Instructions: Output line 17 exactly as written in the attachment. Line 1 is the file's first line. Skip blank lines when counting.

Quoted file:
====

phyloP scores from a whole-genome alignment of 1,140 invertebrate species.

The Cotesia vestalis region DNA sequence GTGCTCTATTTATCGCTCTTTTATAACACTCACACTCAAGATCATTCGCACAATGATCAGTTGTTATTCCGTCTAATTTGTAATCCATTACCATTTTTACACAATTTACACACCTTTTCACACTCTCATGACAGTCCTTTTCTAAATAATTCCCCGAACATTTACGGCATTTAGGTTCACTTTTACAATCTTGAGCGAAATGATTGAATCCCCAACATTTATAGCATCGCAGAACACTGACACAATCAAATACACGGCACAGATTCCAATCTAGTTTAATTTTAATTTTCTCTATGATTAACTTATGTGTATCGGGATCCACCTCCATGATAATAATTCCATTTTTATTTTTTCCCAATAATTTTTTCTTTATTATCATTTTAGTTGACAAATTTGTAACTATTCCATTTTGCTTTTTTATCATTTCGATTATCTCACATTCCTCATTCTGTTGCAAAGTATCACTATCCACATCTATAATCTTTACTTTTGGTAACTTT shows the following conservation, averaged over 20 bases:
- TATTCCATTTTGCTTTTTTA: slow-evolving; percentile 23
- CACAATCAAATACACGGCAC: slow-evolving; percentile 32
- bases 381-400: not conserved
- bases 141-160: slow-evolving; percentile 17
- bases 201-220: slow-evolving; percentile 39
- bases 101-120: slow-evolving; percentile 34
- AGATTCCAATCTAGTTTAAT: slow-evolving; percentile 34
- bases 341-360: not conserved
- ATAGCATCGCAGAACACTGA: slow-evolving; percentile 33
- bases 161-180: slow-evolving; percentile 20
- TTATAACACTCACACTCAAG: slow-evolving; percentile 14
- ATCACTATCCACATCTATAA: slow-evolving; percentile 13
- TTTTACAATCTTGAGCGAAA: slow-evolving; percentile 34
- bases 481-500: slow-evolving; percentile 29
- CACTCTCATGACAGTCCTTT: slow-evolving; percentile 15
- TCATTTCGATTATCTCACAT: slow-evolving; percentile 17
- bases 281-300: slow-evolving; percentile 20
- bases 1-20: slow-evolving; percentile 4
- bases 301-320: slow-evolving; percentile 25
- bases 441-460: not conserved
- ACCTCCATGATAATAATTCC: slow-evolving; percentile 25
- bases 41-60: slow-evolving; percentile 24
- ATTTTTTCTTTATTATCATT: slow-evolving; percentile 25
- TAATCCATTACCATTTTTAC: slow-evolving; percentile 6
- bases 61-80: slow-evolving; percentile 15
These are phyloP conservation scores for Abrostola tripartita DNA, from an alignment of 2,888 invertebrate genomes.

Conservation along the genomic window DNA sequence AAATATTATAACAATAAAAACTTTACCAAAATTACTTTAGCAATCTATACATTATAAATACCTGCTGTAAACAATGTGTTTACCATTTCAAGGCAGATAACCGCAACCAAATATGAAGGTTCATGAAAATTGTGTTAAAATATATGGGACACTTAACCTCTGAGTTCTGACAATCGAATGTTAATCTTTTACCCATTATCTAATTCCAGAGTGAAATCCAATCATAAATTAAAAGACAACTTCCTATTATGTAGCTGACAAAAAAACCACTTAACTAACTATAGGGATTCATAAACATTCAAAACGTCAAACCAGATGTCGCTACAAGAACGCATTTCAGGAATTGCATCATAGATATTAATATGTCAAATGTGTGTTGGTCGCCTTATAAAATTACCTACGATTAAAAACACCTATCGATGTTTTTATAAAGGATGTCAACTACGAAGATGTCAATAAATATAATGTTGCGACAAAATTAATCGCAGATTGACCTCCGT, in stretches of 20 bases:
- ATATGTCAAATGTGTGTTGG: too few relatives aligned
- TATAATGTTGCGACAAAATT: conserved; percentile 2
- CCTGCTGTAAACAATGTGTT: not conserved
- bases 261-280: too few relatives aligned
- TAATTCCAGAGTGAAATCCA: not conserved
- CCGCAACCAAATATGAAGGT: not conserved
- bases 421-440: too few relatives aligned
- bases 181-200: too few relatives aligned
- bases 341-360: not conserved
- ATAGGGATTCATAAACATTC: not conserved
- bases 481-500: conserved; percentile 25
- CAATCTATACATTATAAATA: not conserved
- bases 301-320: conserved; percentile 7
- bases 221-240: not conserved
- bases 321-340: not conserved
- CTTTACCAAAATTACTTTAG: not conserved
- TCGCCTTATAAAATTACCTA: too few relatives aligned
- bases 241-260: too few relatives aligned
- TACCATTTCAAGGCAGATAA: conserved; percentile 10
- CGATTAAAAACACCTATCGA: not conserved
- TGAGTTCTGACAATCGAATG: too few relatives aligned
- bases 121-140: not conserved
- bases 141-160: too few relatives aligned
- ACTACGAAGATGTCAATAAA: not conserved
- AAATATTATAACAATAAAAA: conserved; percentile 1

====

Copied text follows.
- CACTCTCATGACAGTCCTTT: slow-evolving; percentile 15